A few thoughts on what “providing value” really means

The notion of “don’t try to sell the drill, sell the holes,” has been around for as long as I can remember.  We’ve all heard it.  We all “get” it.  It’s the essence of selling value instead of selling price.  In the heat of battle though, we often forget.

Huber RoS 3Q Screw Press

The lesson hit home again for me last week – twice.  Once by a living, breathing example of company hell bent on selling “holes.”  And again when I stumbled into a reference to “Service Dominant Logic” then read more about it in this article.

First the living example; the parade of interviews my partner and I did for a client who manufactures sewage treatment equipment.  Fifteen different people.  From the guy in the warehouse who picks and ships replacement parts to the CEO, the message was consistent.  The words were all different, but every one of them stressed the importance of their own, personal role in making sure the customers’ machines kept running  all day, every day for at least 20 years.

The products themselves got mentioned in passing.  Helping the customer reach customer goals by doing whatever it takes was far and away their main focus.

The article, while a bit academic, provides excellent context for the notion of “Serve the customer first, well and always.”  A few of its (slightly paraphrased) “foundational premises” make the point.

#1 – Service is the fundamental basis of exchange.

#3 – Products are merely a distribution mechanism for services.

#6 – The customer is always a co-creator of value.

#7 – The supplier cannot deliver value, but only the potential to create value.  (That is, a supplier can provide resources, but value is created only when the supplier and customer collaboratively apply them.)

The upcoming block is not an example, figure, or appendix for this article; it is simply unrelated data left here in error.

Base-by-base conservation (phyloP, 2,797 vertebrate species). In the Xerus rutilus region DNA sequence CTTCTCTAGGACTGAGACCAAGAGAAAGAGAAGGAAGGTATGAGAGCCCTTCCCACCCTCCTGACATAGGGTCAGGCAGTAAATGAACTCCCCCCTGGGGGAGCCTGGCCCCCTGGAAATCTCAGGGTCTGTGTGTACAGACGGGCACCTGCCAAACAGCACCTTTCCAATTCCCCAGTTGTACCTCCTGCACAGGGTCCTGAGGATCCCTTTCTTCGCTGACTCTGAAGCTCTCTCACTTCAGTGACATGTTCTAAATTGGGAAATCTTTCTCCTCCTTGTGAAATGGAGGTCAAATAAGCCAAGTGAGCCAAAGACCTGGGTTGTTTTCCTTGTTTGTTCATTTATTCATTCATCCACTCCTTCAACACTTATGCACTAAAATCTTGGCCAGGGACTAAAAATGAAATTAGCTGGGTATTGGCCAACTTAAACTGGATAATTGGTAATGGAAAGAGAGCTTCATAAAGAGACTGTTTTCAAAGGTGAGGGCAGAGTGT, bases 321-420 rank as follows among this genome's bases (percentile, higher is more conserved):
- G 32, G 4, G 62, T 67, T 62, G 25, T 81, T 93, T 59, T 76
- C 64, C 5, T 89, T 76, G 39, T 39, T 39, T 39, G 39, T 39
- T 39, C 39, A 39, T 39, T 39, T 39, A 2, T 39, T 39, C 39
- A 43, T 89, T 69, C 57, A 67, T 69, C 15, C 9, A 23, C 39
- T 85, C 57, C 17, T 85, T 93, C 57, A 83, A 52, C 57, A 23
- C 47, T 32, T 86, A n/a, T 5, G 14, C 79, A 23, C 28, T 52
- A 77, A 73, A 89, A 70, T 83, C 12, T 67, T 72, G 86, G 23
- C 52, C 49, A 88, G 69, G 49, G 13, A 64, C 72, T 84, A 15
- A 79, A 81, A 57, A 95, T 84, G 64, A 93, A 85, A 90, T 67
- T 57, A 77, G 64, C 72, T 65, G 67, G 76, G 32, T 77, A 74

#10 – Value is always uniquely determined by the customer.

Re-read and think about that #7.  Then you’ll be thinking like the sewage guys.  Then you’ll be thinking like a sales professional.

About Todd Youngblood

Clients value Todd Youngblood because he learns quickly and believes in rapidly and widely sharing everything he knows. Combined with thirty plus successful years in sales and marketing, these traits and experience are highly valued by sales executives. His education continues…

  • Kristina McInerny

    I look forward to your emails such as this. As a web dev – we are all over the place – what differentiates one web person from another? Customer service, experience… All of us say we have these but it comes down to value. How do you prove value besides doing well and getting testimonials? Referrals seem to be the best ‘value’ in clientele for me personally – they have come through someone else who sells my value but do you have an opinion on how to ‘brag’ on your own value?

    • Todd Youngblood

      It’s perfectly fine in my opinion to “brag” on your on value – as long as it’s done so humbly. e.g., “Customer A has told me that our service is…” “We’re proud of the fact over X% of our sales are from repeat customers.”

      With existing customers, I think the best way to “brag” is to continuously ask, “How are we doing? What could we do to enhance the value you get from working with us?”